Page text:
In February I spent a few days with my family in the far west of Cornwall. Spring was most definitely in the air, the hedges were greening-up nicely, birds were singing enthusiastically, and the sun was warm. Yes, there was rain on and off, but very much in the fashion of April (sic) showers. We even had a hailstorm during one of our walks on the SW Coast Path between Mousehole and Lamorna. But still, it felt decidedly vernal – and we all commented, as we drove home, how the landscape shaded from green back to wintery brown as we drew closer to Wiltshire. Not long now, we innocently thought, before the Penwith green catches us up…
How wrong we were. Since then we’ve had two dollops of snow, the heaviest in getting on for a decade, along with some really cold nights and bitter easterly winds. ‘February Gold’ Narcissi, which were well on their way when I got back from Cornwall, suffered two squashings by the snow – and not only recovered well, but are still going strong in early April. Other spring flowers, however, are well behind, and who can blame them?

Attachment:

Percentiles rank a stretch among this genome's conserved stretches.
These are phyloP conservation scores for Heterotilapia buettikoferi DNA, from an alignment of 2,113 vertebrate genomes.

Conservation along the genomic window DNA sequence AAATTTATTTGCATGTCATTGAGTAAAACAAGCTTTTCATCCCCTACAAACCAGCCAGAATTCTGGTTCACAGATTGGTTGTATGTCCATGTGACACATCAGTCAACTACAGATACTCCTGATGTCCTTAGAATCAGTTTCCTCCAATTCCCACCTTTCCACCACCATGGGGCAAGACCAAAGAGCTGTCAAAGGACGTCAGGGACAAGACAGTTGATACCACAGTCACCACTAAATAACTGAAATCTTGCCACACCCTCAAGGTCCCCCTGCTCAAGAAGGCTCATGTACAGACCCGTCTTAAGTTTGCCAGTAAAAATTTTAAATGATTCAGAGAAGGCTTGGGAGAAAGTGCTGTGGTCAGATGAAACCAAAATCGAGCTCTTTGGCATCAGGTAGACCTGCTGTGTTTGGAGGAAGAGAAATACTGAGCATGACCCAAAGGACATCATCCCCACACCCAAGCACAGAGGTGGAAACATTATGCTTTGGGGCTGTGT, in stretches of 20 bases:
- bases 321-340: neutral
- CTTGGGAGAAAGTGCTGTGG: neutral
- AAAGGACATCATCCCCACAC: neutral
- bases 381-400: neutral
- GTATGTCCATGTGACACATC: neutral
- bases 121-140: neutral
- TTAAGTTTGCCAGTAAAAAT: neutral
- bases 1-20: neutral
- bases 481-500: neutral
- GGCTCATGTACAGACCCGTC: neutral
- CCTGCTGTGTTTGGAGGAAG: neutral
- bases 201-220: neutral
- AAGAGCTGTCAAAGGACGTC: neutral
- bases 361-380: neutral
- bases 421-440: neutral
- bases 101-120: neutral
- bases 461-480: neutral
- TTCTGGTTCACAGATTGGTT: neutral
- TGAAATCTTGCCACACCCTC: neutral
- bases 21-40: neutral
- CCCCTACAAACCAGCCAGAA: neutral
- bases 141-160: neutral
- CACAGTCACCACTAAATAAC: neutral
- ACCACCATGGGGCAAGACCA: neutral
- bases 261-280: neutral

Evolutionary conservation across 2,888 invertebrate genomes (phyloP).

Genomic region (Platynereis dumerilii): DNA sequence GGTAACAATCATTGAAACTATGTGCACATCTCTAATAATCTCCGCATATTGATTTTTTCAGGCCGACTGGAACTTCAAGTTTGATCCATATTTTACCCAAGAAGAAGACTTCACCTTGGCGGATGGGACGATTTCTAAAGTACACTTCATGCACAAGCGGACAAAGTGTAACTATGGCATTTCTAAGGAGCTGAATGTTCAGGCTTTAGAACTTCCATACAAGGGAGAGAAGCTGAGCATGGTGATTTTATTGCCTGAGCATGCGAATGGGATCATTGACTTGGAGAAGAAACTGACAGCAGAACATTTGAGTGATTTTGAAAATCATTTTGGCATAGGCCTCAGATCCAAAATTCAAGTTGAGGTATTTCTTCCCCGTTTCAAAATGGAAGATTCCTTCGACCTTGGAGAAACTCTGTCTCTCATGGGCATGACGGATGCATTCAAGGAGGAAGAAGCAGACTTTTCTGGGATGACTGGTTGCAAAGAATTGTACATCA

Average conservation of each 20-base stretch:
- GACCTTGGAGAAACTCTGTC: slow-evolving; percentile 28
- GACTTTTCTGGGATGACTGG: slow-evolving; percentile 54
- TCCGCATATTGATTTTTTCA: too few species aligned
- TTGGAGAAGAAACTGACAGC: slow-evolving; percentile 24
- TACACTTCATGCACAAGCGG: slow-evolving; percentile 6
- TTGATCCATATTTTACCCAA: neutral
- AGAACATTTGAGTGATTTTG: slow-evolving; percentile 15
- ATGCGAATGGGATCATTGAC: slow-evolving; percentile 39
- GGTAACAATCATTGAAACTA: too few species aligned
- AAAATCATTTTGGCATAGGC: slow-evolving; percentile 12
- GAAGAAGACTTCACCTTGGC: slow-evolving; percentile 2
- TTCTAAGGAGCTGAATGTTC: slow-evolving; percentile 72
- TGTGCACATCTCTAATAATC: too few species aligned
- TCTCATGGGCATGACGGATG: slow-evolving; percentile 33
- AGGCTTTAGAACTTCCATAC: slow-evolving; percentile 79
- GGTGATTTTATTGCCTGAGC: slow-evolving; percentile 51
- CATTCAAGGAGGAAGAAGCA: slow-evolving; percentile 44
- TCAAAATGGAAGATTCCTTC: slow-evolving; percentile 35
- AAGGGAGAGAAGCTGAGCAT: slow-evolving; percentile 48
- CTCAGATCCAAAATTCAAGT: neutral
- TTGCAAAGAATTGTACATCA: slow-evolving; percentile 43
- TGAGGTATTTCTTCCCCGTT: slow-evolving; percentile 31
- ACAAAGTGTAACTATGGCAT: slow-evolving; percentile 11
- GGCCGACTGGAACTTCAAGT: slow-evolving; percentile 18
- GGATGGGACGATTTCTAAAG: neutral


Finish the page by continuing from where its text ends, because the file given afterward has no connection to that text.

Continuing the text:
It’s been incessantly wet as well. Long days of drizzle at least, and often heavy rain, coupled with overcast skies and chilly temperatures, have all made it feel like we were still in late winter. The occasional burst of sunshine quickly reminds you that the sun is getting stronger now we’re past the equinox, but they’ve been few and brief. The soil is still cold and clammy, certainly far too chilly yet for any seed-sowing outdoors.
The greenhouse is backed-up with seedlings sown with February enthusiasm, but which are not ready to brave the cold frame quite yet.
There is blossom – Blackthorn in the native hedge is out, as is my Fuji Cherry (Prunus incisa ‘Kojo-no-mai’), and the ever-reliable Forsythia – but it is later than usual (or so it seems). No sign yet, though, of Magnolia stellata either. But even getting into the garden seems an effort when the light and the weather are so poor. And with every passing dreary day the list of jobs still to be done can appear daunting, if not overwhelming.
Easter weekend is traditionally the busiest gardening weekend of the year, and one which can be crucial for those dependent on the ‘garden shopper’ . I hope that the wet and cold weather of this Easter will not be too damaging to the fortunes of nurseries and other gardening businesses, who find life hard at the best and sunniest of times.